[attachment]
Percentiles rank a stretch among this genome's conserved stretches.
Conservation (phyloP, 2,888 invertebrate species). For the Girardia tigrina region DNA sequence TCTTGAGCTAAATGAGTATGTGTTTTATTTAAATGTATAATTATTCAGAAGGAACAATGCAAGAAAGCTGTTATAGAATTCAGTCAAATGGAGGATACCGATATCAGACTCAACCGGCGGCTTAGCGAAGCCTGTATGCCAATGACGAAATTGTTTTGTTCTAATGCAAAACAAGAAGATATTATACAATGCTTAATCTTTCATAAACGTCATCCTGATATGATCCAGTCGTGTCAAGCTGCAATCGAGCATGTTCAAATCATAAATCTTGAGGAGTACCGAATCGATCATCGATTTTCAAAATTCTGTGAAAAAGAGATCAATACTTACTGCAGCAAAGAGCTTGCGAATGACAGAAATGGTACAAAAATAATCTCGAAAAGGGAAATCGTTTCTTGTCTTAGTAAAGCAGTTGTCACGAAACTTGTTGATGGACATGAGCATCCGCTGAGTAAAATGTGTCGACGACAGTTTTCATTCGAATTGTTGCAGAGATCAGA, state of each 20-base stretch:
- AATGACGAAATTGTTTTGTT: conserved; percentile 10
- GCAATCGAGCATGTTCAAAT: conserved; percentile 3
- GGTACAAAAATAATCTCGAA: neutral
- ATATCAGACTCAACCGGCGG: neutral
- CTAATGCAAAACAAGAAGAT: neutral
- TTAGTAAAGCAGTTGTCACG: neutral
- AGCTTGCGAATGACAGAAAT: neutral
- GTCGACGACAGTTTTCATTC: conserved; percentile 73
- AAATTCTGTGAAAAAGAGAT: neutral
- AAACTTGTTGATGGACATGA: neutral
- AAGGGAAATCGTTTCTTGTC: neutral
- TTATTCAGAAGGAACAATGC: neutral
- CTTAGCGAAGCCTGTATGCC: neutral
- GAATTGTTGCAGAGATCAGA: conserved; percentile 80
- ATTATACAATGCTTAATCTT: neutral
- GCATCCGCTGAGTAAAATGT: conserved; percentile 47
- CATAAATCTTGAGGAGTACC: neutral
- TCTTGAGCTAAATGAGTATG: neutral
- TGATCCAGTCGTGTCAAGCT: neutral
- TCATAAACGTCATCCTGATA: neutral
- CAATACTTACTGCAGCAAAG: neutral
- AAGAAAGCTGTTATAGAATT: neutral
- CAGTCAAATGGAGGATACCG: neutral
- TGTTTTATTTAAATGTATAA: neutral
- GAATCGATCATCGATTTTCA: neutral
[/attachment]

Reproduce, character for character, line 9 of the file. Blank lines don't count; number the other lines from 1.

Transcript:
- AGCTTGCGAATGACAGAAAT: neutral